The coastal regions of India are densely populated and most biological productive ecosystems which are threatened by erosion, natural disaster, and anthropogenic interferences. These threats have made priority in appraisal of shoreline dynamicity as part of sustainable management of coastal zones. The present study assessed the long- to short-term dynamicity of shoreline positions along the coast of Puri district, Odisha, India, during the past 25 years (1990–2015) using open-source multi-temporal satellite images (Landsat TM, ETM+, and OLI) and statistical-based methods (endpoint rate, linear regression rate and weighted linear regression). The long-term assessment during 1990–2015 shows that shoreline accredited at the rate of 0.3 m a−1 with estimated mean accretion and erosional rate of 1.18 m a−1 and 0.64 m a−1, respectively. A significant trend of coastal erosion is primarily observed on the northern side of Puri district coast. A cyclic pattern of accretion (during 1990–1995 and 2000–2004) and erosion (during 1995–2000 and 2009–2015) was observed during the assessment of short-term shoreline change. It exhibited significant correlation with the landfall of severe cyclones and identified cyclic phases after severe cyclonic storms, i.e., phase of erosion, phase of accretion and phase of stabilisation. Overall, the natural processes specifically the landfall of tropical cyclones and anthropogenic activities such as the construction of coastal structures, encroachment and recent construction in the coastal regulatory zone, and construction of dams in upper catchment areas are the major factors accountable for shoreline changes. The output of the research undertaken is not only crucial for monitoring the dynamism of coastal ecosystem boundaries but to enable long- to short-term coastal zone management planning in response to recently reported high erosion along the Puri coast. Moreover, the usage of open-source satellite imageries and statistical-based method provides an opportunity in developing cost-effective spatial data infrastructure for shoreline monitoring and vulnerability mapping along the coastal region.

https://sites.google.com/a/gauhati.ac.in/research/geography/#top 
 



Hydrogeochemical study on glacial meltwater of Manimahesh Glacier in Himachal Pradesh

Ujjal Deka Baruah and his research collaborators have found some interesting facts about glacier meltwater in the Manimahesh Glacier in the Himachal Pradesh region of India. The research findings of this study is published in Proceedings of the National Academy of Sciences, India in the Physical Sciences Section (Section A).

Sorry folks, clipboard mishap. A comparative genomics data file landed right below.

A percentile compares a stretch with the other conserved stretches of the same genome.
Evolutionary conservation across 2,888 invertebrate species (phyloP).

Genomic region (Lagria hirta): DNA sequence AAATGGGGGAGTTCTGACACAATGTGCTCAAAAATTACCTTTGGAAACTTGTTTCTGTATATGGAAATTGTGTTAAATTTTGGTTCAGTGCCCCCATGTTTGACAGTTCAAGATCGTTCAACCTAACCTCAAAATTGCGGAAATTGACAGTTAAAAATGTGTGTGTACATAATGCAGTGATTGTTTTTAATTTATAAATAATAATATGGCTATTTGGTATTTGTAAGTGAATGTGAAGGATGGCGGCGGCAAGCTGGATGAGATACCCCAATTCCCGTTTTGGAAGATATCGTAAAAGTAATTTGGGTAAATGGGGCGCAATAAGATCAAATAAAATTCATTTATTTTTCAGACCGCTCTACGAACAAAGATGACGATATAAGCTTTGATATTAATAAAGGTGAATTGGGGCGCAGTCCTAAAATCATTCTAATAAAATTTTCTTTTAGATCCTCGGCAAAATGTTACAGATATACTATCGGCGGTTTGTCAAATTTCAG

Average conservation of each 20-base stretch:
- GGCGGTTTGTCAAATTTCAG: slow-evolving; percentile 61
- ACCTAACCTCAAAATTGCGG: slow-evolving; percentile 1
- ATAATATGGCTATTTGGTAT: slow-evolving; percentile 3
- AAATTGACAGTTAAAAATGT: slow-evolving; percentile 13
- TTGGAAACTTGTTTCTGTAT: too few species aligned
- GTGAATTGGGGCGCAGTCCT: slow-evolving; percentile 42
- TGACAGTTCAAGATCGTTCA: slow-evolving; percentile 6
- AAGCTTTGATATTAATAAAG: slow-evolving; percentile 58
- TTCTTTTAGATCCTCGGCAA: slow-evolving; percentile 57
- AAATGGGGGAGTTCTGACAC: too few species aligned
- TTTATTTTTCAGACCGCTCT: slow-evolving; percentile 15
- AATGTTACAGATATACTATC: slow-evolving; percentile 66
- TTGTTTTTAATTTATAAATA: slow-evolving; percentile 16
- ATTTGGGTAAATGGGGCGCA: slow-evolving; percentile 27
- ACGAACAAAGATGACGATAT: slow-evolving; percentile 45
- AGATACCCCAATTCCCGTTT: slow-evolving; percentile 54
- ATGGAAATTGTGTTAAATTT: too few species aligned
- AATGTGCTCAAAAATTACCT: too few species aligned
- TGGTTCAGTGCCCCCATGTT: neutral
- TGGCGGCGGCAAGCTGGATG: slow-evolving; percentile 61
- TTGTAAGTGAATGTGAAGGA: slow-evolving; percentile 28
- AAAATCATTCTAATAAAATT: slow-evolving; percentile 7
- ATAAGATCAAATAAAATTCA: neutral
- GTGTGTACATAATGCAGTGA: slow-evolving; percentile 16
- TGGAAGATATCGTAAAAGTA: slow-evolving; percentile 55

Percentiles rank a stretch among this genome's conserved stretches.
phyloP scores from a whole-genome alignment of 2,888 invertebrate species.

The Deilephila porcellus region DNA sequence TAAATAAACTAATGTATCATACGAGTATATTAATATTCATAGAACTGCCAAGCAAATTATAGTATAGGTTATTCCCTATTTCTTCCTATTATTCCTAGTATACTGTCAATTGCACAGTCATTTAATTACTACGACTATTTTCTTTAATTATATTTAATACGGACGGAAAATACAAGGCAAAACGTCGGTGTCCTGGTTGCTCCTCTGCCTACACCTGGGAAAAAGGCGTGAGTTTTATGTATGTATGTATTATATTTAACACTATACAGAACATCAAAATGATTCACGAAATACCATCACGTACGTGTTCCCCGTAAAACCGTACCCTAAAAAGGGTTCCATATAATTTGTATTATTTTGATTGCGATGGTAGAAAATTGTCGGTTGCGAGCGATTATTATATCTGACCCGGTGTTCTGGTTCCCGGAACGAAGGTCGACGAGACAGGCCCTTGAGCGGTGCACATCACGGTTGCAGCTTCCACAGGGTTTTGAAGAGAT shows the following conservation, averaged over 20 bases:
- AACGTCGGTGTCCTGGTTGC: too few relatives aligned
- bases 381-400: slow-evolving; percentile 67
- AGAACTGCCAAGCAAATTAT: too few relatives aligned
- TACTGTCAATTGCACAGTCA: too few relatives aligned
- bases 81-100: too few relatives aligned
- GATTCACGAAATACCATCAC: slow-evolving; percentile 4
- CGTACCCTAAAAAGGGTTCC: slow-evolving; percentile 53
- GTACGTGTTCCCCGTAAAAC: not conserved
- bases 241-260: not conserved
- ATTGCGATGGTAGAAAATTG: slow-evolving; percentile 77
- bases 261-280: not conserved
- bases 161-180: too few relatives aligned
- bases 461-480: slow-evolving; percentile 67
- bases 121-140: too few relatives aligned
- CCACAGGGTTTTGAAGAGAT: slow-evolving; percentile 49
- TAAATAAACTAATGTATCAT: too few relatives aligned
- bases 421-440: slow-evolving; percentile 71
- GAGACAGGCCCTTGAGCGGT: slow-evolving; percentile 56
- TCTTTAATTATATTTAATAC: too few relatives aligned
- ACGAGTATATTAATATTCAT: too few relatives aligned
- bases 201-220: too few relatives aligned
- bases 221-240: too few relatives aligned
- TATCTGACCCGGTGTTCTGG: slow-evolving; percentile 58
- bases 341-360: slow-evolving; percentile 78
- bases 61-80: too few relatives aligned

Authors
Virendra Bahadur Singh1, Pritam Chand1, Milap Chand Sharma1, Ujjal Deka Baruah, Manoj Kumar1, Naveen Kumar1, and AL Ramanathan1
1 from other institutions

Abstract
The hydrogeochemical study on glacial meltwater gives important information about the quality of meltwater and weathering processes controlling dissolved ions chemistry in the glacierized area. Anionic abundance in the Manimahesh Glacier meltwater shows a trend of HCO3- > SO42- > Cl- = NO3-, whereas cationic abundance in the meltwater shows a trend of Ca2+ > Mg2+ > K+ > Na+. On the basis of high equivalent ratios of (Ca + Mg) versus (Na + K) and (Ca + Mg) versus TZ+ (total cations) and low equivalent ratio of (Na + K) versus TZ+, carbonate-type weathering has been identified as a major hydrogeochemical process regulating solute chemistry of the Manimahesh Glacier meltwater followed by silicate weathering. About 80% of bicarbonate in the meltwater of investigation area was mainly generated from carbonate weathering, whereas 20% of bicarbonate was produced from silicate weathering. The result of statistical methods (correlation, principal component and cluster analysis) shows that meltwater quality of the Manimahesh Glacier is mainly governed by carbonate and silicate-type weathering, oxidation of pyrite, dissolution of sulphate minerals and atmospheric input. The average value of suspended sediment concentration (SSC) in the glacier meltwater was calculated to be 46 mg/l and 63 mg/l during the month of June and July 2014, respectively, showing higher concentration of SSC during the month of July (peak-flow period) followed by June (low-flow period).